A recent report from the Centers for Disease Control and Prevention (CDC) found that use of alternative tobacco products such as hookah
is on the rise among teenagers although cigarette smoking among United States high school students has slowed.
Additionally, a study published online in July’s Pediatrics focused on which teenagers seem to gravitate toward hookah smoking.
“Hookah use began centuries ago in ancient Persia and India,” according to a CDC factsheet. “Today, hookah cafés are gaining in popularity around the world, including Britain, France, Russia, the Middle East, and the United States."
But hookah smoking has many of the same health risks as smoking cigarettes, despite myths of its safety, according to Brooke Rosman Bokor, MD, MPH, a physician in the Division of Adolescent and Young Adult Medicine at Children’s National Health System.
We spoke with Dr. Bokor about this practice and its health implications.
What do children and adults like about hookah use?
Motivations for use include socializing, relaxation, pleasure, and entertainment. Hookah use is increasingly popular on college campuses and among high school seniors, particularly those of higher socioeconomic status.
Why do users of hookah believe it is much less harmful than conventional cigarettes? Is this the case?
Hookah is also known as shisha, narghile, or waterpipe. Users and non-users believe that smoking tobacco through a water filter makes it less harmful and non-addictive. This is a myth. The current lack of regulation against hookah lounges and the cheaper price of hookah tobacco (shisha) facilitate the false impression that hookah smoking is safer.
What are the health risks associated with hookah smoking?
Because cigarettes and hookah share some of the same ingredients, they likely share the same health risks. Specific studies on hookah are limited at this time. What we know for sure is that the smoke from one hookah session (which may be 60 minutes or more) contains up to 40 times the tar, 30-50 times the carcinogenic polycyclic aromatic hydrocarbons, two times the nicotine, and 10 times the carbon monoxide as the smoke from a single cigarette. The burning charcoal that heats the tobacco is the source of carbon monoxide.
Is there a link to smoking cigarettes, using alcohol, smoking marijuana, or other illegal substances and using hookahs?
Most children begin smoking cigarettes prior to age 18. The current increasing trend of hookah use is predominantly based among high school seniors, college students, and other young adults. Since current and former cigarette users are those most likely to use hookah, the link may simply be tobacco in an alternative form that is perceived to be less harmful and part of a more mature social setting. The link also may relate to the neurobiologic role of “reward” in the brain, to which the adolescent brain is very sensitized. This may account for increased hookah use among users of alcohol and marijuana.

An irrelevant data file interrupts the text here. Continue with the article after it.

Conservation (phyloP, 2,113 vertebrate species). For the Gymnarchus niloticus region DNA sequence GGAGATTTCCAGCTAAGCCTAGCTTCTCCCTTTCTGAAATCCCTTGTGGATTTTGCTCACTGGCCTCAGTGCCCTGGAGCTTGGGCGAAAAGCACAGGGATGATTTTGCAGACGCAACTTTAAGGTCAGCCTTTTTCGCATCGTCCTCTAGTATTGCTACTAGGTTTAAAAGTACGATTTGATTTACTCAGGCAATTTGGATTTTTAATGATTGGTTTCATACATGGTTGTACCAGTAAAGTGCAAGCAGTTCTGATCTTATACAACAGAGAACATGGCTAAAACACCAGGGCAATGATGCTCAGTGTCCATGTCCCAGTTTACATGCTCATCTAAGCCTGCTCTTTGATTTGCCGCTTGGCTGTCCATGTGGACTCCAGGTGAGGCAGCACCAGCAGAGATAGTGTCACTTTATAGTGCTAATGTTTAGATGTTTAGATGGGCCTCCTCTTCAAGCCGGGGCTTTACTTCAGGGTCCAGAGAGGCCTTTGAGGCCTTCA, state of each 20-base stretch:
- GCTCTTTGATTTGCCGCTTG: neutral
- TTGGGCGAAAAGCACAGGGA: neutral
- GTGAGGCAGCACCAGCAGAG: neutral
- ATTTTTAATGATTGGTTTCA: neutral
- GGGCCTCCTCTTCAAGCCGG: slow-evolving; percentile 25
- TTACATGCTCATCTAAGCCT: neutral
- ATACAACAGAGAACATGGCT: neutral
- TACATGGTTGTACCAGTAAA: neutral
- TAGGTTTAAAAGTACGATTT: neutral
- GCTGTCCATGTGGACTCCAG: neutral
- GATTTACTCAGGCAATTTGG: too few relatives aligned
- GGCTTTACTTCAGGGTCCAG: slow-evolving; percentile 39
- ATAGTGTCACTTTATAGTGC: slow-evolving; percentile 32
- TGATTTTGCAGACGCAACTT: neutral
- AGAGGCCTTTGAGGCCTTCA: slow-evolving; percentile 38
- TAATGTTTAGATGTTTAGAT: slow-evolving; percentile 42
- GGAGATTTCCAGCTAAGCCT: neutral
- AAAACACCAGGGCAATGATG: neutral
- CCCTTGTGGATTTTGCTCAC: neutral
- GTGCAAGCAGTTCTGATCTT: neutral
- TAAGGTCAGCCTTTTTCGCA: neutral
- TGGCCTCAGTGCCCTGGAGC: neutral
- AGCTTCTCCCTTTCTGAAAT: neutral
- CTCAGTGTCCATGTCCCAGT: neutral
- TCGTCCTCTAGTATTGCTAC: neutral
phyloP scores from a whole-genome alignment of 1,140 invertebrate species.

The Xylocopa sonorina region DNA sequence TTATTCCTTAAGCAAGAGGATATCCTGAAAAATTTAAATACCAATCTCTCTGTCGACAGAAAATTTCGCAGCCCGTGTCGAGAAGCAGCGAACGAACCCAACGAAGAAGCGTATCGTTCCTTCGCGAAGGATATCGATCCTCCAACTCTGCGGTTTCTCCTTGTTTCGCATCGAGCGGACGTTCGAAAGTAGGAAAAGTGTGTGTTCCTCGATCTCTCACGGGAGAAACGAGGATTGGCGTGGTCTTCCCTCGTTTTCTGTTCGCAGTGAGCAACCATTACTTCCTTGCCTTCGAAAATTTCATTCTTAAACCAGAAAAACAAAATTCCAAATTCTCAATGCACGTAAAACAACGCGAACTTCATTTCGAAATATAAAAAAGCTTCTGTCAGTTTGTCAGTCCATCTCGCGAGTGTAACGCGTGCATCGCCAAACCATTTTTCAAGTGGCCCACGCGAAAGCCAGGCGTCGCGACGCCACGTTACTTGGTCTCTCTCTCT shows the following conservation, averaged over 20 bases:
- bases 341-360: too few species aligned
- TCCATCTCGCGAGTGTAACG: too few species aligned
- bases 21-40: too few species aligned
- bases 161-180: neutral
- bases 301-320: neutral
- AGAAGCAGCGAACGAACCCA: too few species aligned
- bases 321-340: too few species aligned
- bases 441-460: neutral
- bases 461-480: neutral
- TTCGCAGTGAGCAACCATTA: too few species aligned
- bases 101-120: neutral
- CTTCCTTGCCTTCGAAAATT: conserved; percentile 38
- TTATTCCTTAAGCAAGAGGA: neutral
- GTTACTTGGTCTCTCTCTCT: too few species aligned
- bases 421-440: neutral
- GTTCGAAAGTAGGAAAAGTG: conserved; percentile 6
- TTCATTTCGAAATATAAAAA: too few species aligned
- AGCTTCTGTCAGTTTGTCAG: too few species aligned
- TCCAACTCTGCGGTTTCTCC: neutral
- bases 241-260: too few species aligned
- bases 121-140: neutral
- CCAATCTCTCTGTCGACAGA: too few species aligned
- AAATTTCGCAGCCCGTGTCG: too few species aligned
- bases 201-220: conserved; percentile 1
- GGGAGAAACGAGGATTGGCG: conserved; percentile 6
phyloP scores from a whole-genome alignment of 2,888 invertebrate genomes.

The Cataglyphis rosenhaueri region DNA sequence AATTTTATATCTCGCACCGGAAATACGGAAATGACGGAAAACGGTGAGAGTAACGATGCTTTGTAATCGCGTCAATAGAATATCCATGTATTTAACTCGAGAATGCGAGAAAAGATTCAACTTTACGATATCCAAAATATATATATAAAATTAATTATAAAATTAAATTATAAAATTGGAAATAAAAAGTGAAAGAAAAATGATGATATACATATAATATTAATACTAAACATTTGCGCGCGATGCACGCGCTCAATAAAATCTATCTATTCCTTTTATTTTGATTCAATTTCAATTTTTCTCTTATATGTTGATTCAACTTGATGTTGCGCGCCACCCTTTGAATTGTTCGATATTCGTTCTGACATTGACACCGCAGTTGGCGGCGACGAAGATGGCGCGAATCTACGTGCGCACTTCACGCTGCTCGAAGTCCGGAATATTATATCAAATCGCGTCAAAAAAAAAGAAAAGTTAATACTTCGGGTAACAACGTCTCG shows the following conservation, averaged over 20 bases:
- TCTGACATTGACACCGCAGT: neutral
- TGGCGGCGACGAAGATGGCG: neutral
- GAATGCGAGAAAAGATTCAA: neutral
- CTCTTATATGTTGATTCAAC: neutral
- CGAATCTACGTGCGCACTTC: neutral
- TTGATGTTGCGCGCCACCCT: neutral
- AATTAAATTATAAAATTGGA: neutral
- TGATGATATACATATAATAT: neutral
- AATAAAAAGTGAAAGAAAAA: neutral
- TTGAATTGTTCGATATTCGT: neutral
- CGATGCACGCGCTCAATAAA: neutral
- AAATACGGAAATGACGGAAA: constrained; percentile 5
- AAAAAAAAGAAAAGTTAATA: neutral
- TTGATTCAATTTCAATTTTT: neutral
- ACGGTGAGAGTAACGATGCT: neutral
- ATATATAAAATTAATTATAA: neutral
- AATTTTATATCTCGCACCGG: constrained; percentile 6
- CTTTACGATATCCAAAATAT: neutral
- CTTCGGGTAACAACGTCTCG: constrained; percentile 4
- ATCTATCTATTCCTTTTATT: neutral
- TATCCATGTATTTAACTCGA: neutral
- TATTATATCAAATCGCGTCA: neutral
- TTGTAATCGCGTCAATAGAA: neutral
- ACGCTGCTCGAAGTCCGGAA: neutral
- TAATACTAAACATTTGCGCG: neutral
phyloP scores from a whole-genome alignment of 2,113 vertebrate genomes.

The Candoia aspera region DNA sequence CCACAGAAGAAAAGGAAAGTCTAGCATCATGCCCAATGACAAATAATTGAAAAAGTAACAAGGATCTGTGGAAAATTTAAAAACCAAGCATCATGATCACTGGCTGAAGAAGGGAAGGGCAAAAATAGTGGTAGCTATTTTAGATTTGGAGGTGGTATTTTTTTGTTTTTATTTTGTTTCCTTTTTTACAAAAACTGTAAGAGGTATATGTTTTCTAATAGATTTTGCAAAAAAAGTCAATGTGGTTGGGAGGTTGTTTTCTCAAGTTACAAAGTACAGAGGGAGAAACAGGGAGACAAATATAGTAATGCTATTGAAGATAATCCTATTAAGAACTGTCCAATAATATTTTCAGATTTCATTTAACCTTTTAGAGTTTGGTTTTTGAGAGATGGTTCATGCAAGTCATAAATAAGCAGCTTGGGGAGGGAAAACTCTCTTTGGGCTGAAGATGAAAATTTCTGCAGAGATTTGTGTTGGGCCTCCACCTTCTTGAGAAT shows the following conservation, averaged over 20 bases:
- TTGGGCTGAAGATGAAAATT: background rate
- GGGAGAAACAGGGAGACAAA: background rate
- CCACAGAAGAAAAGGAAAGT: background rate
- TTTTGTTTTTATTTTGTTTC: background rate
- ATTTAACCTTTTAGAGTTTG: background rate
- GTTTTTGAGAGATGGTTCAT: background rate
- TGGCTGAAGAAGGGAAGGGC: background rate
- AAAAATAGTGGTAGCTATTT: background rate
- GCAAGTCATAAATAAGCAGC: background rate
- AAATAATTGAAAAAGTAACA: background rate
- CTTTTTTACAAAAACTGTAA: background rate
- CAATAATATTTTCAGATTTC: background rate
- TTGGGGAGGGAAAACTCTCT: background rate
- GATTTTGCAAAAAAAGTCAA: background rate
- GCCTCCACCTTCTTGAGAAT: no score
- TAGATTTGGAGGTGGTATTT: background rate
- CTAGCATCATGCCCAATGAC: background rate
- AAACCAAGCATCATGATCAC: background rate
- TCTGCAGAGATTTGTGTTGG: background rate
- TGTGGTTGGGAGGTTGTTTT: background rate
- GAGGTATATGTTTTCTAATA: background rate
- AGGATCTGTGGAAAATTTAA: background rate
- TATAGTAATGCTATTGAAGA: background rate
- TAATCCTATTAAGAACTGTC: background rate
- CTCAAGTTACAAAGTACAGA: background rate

What is otherwise fueling the initiation and use of hookah?
Hookah bars have popped up in cities and near college campuses around the U.S. since smoke-free laws have not been extended to hookah lounges. Hookah use increases in communities with an increased number of hookah lounges. Hookah tobacco also appeals to young people due to its lower cost and fruity or candy flavoring. Since shisha is considered pipe, rather than cigarette, tobacco per the Food and Drug Administration, it has escaped the 2009 ban against flavored cigarettes as well as the higher taxation of cigarette tobacco.
What should parents do?
Remember that initiation and early patterns of tobacco use are strongly influenced by family and social factors, said Dr. Bokor.
- Set a good example. Don’t personally use hookah or any other form of tobacco, as that sends a message of acceptability to children and teenagers. Parental effort to cut down and quit any form of tobacco (and the challenges incurred) sends another powerful message that helps keep minors from tobacco initiation or use.
- Correct myths. Using tobacco via hookah exposes them to more addictive nicotine and toxic smoke than cigarettes, despite use of water filtration or flavoring.
- Communicate early and often. Open communication with children and teenagers about the risks of all forms of tobacco is the best prevention strategy against tobacco addiction.
Since hookah use increases with age, make sure to talk with high school seniors prior to attending college.
If a child or teenager makes it to age 21 without ever using tobacco, they have very little likelihood of becoming addicted.
Dr. Bokor said hookah produces 40 times the amount of smoke for equal time spent smoking hookah or cigarettes.
“Patrons of hookah bars are exposed to a very high level of secondhand smoke (containing carbon monoxide and toxicants) and third-hand smoke, for example, soot on the walls that contributes to poor air quality,” she said. “The air quality in hookah bars, per one study, regularly reached ‘hazardous’ Environmental Protection Agency levels. This impacts smoking and non-smoking patrons alike, especially those with asthma or other respiratory limitations."
D. Camenga. “The New Cigs on the Block”: An Update on Conventional and Novel Tobacco Products.” Adolescent Medicine: State of the Art Reviews. 2014; 25:33-49.